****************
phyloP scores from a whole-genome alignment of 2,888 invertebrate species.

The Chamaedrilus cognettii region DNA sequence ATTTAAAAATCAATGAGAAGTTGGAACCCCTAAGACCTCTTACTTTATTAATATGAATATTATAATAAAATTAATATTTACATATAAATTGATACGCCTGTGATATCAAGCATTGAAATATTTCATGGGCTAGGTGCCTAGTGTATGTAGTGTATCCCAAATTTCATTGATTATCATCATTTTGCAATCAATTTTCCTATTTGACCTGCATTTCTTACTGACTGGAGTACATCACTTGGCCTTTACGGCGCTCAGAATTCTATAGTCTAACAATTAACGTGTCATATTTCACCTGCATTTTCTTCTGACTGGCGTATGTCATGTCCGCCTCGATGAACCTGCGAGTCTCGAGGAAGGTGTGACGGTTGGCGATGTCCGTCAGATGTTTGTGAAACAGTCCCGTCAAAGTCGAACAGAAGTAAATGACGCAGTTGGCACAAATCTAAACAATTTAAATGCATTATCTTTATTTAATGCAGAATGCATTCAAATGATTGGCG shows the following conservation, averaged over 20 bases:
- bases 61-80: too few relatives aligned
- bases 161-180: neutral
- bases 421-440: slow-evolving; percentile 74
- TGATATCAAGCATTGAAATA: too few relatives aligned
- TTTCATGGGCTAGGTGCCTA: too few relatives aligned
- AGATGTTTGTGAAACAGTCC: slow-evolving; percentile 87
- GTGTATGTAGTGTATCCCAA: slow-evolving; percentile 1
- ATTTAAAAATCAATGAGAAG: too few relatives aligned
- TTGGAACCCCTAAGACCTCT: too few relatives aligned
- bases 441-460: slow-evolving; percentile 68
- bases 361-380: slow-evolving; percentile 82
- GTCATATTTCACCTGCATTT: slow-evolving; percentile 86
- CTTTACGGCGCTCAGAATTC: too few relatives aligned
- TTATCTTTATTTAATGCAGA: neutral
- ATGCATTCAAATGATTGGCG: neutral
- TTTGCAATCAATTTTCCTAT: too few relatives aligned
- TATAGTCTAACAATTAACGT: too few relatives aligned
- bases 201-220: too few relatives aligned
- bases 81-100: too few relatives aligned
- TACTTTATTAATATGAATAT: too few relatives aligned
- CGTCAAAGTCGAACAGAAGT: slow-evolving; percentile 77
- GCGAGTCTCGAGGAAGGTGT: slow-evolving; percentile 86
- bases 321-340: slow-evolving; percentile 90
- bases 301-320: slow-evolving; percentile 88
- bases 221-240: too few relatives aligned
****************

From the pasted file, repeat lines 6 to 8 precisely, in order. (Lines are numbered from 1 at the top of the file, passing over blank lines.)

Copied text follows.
- TGATATCAAGCATTGAAATA: too few relatives aligned
- TTTCATGGGCTAGGTGCCTA: too few relatives aligned
- AGATGTTTGTGAAACAGTCC: slow-evolving; percentile 87